Cox Marks Stage 1 of Data Warehouse
The data warehouse is complete 10 months after the company -- which serves 3.8 million residential customers in 18 U.S. markets -- took its database management function inhouse and began segmenting its market. It turned its database into an open, client server-based system with two data marts: one for finance and one for marketing.
Cox collects real-time customer data from its Web page, its nine call centers and from direct mail material it generates for its cable television services along with digital video television, high-speed Internet access services and local and long-distance telephone services. The database includes names and addresses as well as behavioral and purchasing information from both its customers and noncustomers in the areas it serves.
By April 1, Cox expects to append all of this data together, and use a variety of data mining and OLAP tools to find cross-sell opportunities and help it get the right product line and message targeted to the right customers at the right time.
"We will find out the defined target audience of each of these products," said Virginia Gray, vice president of marketing at Cox.
Cox will use campaign management product Prime Vantage from Prime Response Inc., Denver, to track and analyze its customer contact.
"We are going to track every time we touch a particular customer," said Margaret Ross, director of direct response and database marketing. "And, we are going to collect how they came back to us and why they have come back to us." Cox also will have the ability to learn the best way to reach customers -- through e-mail, direct mail or by telephone, for example.
"We are also planning to develop very personalized retention programs," Ross said. "We will be able to identify those customers with the highest lifetime value and then put them on retention tracks."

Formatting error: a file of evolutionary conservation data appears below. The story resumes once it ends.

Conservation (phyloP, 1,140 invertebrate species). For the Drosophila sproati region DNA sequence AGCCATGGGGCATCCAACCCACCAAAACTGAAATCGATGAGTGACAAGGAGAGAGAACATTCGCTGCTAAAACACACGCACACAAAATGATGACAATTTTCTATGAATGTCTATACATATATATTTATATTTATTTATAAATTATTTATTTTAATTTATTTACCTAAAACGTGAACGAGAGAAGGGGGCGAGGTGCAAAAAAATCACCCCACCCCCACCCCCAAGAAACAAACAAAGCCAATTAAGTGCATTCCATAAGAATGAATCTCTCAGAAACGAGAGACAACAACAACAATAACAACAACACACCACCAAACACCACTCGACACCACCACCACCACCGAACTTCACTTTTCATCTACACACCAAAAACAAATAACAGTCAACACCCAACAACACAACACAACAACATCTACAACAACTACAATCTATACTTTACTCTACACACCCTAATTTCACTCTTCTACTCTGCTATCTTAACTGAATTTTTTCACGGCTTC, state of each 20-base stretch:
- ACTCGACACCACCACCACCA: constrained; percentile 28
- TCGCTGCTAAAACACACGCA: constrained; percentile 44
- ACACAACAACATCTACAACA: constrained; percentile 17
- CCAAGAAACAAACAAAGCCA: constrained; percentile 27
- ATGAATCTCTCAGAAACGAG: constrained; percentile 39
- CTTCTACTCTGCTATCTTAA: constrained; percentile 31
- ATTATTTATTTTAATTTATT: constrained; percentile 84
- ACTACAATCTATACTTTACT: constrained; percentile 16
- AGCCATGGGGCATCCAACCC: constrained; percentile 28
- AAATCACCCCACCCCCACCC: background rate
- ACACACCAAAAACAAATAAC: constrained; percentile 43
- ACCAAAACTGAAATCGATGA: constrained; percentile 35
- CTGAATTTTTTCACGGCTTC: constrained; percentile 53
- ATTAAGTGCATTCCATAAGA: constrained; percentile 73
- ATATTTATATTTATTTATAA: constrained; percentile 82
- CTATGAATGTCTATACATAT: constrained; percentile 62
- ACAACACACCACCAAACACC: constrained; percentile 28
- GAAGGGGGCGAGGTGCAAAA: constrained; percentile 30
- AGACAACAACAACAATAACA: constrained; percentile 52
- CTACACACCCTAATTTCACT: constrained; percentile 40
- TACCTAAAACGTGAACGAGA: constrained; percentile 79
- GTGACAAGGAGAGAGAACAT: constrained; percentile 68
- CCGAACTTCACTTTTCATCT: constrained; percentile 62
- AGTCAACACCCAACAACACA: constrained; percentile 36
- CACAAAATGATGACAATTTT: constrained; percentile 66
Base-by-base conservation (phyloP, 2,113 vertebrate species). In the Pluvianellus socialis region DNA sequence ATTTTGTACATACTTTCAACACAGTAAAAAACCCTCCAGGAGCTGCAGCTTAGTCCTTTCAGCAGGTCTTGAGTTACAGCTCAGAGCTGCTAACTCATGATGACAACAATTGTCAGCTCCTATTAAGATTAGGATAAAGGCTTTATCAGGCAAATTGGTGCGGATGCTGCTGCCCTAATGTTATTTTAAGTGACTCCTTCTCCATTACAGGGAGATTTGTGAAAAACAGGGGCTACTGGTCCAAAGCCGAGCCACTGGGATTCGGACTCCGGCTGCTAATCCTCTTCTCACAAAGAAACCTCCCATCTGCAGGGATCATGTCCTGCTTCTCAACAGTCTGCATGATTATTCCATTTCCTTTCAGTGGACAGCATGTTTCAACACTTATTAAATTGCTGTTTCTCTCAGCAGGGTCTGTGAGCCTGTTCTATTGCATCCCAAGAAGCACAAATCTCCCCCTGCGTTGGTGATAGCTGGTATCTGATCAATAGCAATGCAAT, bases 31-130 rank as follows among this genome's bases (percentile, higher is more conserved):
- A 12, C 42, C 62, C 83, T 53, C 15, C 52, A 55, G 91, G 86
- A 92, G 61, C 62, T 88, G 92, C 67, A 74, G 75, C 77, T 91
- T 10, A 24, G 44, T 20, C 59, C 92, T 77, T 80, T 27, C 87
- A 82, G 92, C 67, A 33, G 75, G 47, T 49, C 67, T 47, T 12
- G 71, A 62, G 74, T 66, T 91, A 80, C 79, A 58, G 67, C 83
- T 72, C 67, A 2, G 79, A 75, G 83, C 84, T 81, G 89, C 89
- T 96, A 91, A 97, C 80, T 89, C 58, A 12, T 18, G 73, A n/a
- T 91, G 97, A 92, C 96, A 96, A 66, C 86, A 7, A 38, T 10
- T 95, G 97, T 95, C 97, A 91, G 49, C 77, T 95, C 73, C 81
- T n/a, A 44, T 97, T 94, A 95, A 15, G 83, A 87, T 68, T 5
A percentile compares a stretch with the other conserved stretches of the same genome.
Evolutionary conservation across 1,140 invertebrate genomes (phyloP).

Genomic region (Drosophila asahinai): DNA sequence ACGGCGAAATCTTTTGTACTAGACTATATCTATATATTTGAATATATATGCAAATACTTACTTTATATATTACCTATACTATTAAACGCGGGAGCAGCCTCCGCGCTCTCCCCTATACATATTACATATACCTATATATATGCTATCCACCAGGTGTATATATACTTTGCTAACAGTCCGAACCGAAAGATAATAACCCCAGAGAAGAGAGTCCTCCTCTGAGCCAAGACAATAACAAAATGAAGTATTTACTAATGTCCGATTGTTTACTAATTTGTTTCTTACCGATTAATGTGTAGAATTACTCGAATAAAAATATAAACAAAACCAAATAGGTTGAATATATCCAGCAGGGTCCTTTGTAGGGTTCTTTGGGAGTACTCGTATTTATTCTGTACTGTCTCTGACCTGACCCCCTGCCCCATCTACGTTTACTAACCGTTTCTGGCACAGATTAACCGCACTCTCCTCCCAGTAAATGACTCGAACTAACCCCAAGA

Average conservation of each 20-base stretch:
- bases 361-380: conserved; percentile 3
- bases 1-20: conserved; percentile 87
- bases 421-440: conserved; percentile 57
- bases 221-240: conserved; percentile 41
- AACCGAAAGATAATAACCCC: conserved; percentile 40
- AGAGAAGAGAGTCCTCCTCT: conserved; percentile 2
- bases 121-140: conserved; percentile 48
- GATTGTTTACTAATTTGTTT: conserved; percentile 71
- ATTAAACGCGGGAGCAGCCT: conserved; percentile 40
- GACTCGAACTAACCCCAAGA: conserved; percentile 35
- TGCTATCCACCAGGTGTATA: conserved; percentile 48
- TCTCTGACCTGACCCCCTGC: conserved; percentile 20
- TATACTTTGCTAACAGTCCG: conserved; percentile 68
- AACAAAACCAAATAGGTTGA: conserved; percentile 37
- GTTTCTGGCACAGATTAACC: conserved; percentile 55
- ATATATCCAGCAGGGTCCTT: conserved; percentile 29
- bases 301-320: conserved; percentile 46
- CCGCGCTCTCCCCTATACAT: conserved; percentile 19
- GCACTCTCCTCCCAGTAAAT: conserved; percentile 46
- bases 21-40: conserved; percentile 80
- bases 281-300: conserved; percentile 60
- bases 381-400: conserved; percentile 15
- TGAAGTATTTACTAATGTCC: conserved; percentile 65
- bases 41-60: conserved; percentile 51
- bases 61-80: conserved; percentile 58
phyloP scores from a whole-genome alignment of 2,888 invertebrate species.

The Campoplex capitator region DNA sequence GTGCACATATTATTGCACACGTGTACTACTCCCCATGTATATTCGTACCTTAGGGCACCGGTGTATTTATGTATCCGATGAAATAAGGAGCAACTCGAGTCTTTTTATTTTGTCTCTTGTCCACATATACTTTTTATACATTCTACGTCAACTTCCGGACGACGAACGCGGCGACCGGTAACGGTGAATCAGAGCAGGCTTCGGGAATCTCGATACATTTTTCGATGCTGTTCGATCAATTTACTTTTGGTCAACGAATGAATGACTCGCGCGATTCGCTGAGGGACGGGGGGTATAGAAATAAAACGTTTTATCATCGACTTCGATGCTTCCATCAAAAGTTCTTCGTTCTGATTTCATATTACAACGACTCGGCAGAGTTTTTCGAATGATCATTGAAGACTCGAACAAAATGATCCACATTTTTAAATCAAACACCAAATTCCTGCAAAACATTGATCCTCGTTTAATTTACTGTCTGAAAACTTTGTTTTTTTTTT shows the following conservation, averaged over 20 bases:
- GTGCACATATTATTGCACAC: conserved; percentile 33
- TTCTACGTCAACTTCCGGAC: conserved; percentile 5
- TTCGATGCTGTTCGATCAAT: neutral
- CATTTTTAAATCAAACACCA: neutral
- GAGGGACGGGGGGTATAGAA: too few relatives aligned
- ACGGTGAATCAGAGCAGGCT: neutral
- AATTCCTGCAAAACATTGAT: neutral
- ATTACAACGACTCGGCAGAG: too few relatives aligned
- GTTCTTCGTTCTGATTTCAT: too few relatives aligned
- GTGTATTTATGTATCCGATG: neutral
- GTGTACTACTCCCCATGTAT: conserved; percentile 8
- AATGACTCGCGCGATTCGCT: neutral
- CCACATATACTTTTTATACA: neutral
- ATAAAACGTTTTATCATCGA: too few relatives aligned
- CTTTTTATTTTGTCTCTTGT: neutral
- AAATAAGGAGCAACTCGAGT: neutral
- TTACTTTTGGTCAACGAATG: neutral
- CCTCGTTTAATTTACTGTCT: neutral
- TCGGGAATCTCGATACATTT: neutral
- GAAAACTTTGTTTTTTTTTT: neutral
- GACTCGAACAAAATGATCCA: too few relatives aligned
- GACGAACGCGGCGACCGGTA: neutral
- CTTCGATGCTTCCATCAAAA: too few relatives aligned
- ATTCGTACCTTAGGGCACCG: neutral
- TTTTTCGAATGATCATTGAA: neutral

Ross added that over the next year, the information collected and tracked in the marketing data mart will enable her department to make recommendations on the best way to use Cox's marketing budget.
The data warehouse initiative is scheduled to last three years, and will be updated and improved each quarter.
Meanwhile, another telecommunications provider, Bell Atlantic, New York, has selected Boston-based Exchange Applications' Valex campaign management software to use in the first stage of a multiphase customer relationship management project.
Bell Atlantic will use the product to market products and services to more than 11 million residential customers in seven Northeastern states.
The company will use Valex to create direct marketing campaigns based on customer needs, to capture promotion history for future campaigns and to implement marketing programs that integrate different offers across multiple channels.
Similar to Cox, the company is expecting the product to increase customer retention, cross-sell and upsell rates, profit-per-customer and overall revenues.
In addition to implementing Valex, Exchange is working with Bell Atlantic's internal IT and marketing staff to create an integrated campaign database across the enterprise that satisfies privacy and other regulatory mandates. Later this year, Bell Atlantic plans to use Valex to market to millions of small business customers.
The first phase is scheduled for completion the first quarter of FY99.